• Cole says he joined the Yankees because it was his dream. He believes it is the best organization in the league. It was his second chance to join them and he took it. He feels a lot of confidence in the organization and Cashman’s vision. It also helped that the Yankees were his favorite team.
  • Cole became a Yankee fan through his father who went to school for a few years in New York. He said it was hard not to fall in love with the Yankees during their dynasty years. The Yankees were on tv a lot right after school ended since he lived on the west coast and he watched a lot of the games.
  • It was extremely tough to turn down the Yankees after he was drafted. Cole and his family wanted to honor their commitment to UCLA and even more importantly, to education. His father is a PHd and education is paramount in their family.
  • “Pressure is a privilege.” The pressure of pitching in the playoffs is the reward for playing well in the regular season. He felt like he could see a title in his sights with Houston, but they weren’t able to accomplish that goal. Cole doesn’t think there is a better place to finish that championship journey in New York.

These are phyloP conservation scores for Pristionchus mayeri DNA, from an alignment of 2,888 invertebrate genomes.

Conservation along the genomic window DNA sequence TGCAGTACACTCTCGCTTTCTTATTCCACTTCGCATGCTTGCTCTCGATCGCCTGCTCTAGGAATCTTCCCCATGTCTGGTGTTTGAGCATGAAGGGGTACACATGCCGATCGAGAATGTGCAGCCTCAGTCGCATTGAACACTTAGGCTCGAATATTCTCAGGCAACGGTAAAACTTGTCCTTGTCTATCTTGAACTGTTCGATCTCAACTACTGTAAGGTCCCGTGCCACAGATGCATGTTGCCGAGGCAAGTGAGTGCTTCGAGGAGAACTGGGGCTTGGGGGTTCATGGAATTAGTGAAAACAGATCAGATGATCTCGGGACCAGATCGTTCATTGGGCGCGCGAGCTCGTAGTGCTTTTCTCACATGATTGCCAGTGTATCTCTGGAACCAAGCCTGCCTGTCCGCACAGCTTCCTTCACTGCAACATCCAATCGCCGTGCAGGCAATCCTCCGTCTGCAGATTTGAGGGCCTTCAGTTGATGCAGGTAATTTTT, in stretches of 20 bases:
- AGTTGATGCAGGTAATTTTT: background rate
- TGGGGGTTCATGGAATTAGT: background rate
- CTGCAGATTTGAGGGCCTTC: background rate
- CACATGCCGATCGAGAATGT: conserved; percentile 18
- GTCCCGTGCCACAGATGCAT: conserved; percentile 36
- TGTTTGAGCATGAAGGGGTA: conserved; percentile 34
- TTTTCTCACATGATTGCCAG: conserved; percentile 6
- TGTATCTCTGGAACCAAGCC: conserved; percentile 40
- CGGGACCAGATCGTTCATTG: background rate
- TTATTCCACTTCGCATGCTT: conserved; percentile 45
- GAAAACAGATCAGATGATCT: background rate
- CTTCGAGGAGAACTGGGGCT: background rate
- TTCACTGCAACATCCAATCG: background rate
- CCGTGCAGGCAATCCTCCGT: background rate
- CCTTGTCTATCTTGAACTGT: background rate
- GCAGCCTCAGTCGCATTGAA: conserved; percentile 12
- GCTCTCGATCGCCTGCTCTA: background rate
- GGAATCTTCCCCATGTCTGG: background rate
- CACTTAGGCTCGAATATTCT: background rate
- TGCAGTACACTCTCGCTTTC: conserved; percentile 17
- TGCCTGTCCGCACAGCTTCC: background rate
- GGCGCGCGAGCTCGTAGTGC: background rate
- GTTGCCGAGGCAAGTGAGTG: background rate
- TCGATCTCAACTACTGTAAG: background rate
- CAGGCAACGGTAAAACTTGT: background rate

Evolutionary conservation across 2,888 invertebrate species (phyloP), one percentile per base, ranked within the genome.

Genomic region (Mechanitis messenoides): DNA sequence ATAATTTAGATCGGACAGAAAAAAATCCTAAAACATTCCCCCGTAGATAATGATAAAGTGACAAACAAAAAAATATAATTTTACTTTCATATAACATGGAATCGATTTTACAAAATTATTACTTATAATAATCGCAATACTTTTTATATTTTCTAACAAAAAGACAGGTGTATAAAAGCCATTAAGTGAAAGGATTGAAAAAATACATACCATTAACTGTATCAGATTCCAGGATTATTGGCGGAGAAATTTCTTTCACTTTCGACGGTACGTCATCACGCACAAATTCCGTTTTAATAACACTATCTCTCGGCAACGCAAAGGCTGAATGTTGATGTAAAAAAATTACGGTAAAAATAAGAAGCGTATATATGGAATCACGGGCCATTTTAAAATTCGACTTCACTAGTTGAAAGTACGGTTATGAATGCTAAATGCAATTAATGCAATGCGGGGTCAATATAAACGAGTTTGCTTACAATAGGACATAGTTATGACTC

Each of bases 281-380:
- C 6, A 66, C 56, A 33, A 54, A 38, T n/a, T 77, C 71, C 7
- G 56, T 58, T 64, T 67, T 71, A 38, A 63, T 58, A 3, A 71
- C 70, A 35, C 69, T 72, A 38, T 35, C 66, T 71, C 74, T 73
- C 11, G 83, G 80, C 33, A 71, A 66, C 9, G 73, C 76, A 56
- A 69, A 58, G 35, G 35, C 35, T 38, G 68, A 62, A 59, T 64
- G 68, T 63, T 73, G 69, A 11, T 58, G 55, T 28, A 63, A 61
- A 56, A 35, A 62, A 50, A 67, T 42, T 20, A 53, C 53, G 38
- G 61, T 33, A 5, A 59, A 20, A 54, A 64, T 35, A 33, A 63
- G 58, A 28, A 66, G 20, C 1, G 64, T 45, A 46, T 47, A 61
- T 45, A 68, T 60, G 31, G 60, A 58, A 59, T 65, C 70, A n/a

• He explains the 30 pound contraption! It is a gold plated home plate that opens up and reveals an iPad. It gives a history of the New York Yankees, where to live in the city and outside of the city and other pertinent information that would inform him and his family about the organization and the city. Cole also mentioned that after he signed the Yankees gave him a Yankee hat and he didn’t take it off for about three days.
  • Cole makes it very clear that he wasn’t thinking of free agency when he took the mound in Game 3 of the ALCS. He understood the magnitude of the moment and the challenge in front of him so signing with the Yankees was the last thing on his mind.

Here are some immediate feelings from the presser:

1. If you could win a championship for a press conference, Gerrit Cole just won his first ring. He was smart, engaging, funny, reflective, selfless and confident. You could immediately see all of the qualities that would make him attractive to any franchise beyond his golden arm. He said all the right things that Yankees fans wanted to hear today.